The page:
Welcome to our new web site!
To give our readers a chance to experience all that our new website has to offer, we have made all content freely avaiable, through October 1, 2018.
During this time, print and digital subscribers will not need to log in to view our stories or e-editions.
The business is called Mi Abuelo Organic Chiles because one of owner Robert Baca’s superheroes is his grandfather (abuelo), Ruben Baca, and because his chile is certified organic, which means it is free of herbicides, synthetic fertilizers and preservatives. They are also certified as Hatch chile.
“My family has been involved with chile all my life,” said Baca, who started working at age 13, doing maintenance on the family’s buildings and equipment.
Ruben Baca started Baca Chile Products in the early 1970s, Robert said. The family sold off the last of its chile-processing equipment in 2008, but Baca held onto the custom-built conveyor roaster made by his father, Rudy, another one of his superheroes.
Robert Baca started doing research in 2017 and filed for a patent based on the reconfiguring he had done with his father’s roaster design. He opened Mi Abuelo in September 2018 at 1447 Certified Place in Las Cruces, and after losing a year to Covid, is ready to begin production again in August as the local chile harvest begins.
Mi Abuelo already sells chile to Toucan Market and Save Mart in Las Cruces, and will be able to expand nationally and internationally with an SQF (Safe Quality Food) certification that is forthcoming, Baca said.
After gentle washing and roasting – there is no rotating drum that can tear and burn chile pods, Baca said – chiles are weighed by hand and vacuum-sealed for purchase and delivery. The product can be kept in a residential freezer for three years or longer.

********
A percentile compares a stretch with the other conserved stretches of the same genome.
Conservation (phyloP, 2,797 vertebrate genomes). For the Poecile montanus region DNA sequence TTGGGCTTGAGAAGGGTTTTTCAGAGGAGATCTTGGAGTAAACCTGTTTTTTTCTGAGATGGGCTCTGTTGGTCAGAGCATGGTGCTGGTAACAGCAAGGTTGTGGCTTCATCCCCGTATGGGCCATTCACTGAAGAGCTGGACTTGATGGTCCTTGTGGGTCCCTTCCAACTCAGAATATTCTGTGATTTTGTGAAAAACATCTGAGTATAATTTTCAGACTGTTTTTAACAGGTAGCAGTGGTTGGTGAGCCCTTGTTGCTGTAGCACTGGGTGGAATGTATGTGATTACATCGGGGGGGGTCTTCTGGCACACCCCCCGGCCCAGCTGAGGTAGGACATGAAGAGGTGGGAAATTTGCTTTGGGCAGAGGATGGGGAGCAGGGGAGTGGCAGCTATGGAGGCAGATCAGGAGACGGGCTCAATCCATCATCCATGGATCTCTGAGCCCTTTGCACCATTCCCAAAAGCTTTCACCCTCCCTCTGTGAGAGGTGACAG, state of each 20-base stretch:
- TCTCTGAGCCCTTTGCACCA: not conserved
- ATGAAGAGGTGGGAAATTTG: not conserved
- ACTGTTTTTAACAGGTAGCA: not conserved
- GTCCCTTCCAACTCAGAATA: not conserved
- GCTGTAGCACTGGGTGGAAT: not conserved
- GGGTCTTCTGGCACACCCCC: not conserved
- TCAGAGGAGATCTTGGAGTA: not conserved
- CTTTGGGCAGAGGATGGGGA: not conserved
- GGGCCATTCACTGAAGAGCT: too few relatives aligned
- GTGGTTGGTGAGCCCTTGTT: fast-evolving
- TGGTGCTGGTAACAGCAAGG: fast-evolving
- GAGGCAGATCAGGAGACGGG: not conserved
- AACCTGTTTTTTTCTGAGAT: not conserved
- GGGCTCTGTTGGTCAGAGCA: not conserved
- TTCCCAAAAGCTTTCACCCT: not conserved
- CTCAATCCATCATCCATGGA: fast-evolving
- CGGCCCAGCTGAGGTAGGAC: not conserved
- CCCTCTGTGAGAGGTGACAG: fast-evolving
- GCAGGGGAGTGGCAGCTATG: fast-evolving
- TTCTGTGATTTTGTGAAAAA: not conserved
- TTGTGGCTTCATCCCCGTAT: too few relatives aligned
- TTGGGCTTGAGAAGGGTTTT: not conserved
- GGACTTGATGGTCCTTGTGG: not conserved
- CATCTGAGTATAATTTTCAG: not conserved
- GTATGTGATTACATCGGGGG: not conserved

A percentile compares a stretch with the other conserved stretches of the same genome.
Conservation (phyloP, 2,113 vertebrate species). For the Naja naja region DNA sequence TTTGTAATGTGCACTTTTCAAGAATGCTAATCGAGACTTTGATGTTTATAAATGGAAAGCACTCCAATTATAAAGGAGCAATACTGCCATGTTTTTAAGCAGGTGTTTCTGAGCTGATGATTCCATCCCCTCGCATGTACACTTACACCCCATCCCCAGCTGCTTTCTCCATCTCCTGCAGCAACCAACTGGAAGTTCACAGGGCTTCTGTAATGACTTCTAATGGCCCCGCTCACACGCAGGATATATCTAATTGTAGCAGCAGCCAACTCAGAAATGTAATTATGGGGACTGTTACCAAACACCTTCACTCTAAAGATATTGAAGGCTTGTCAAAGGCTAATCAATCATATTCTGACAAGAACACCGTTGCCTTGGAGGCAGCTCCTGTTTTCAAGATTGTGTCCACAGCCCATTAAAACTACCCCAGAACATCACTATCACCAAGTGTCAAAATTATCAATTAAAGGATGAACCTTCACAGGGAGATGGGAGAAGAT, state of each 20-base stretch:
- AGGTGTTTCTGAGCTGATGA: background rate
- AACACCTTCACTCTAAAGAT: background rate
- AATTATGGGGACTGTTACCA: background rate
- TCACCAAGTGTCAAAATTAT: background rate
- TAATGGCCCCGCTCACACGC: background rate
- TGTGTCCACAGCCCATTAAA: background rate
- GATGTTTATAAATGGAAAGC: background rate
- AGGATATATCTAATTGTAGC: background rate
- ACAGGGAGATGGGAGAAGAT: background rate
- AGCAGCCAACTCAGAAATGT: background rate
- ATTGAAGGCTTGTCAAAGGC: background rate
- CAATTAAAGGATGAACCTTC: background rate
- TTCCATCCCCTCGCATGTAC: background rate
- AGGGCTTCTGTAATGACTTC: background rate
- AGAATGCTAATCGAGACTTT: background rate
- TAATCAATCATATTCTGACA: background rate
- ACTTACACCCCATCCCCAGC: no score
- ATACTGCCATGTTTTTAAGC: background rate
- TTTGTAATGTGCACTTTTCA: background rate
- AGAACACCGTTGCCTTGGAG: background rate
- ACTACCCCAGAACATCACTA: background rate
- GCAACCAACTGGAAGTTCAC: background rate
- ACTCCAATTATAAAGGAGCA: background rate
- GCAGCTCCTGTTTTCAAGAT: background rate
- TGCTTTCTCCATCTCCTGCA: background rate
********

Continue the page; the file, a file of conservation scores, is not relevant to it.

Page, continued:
“We oversee every aspect of the growing, harvesting, packaging and shipping process,” Baca said on the Mi Abuelo’s website.
Mi Abuelo’s new chile package contains a barcode that links to the company’s recipe page and Pinterest board that includes more than 300 recipes, Baca said.
Baca said he employs 16 people at Mi Abuelo’s, and that could increase once he has the SQF certification and expands production. In any case, Baca said he plans to keep the business in his native Las Cruces.
A graduate of Las Cruces High School, Baca knows construction as well as he knows chile. His father, Rudy Baca, started Baca Construction in 1963, and Robert, born in 1969, had been accompanying his father to construction sites since age 5. Robert Baca started in business for himself at age 21 and is licensed as both a general and an electric contractor.
Baca and his wife, Kelley Watts, have a 4 ½-year-old son, Rylan.
“Facing challenges, finding solutions, implementing change, and striving for success has always been our family tradition,” Baca said on his website.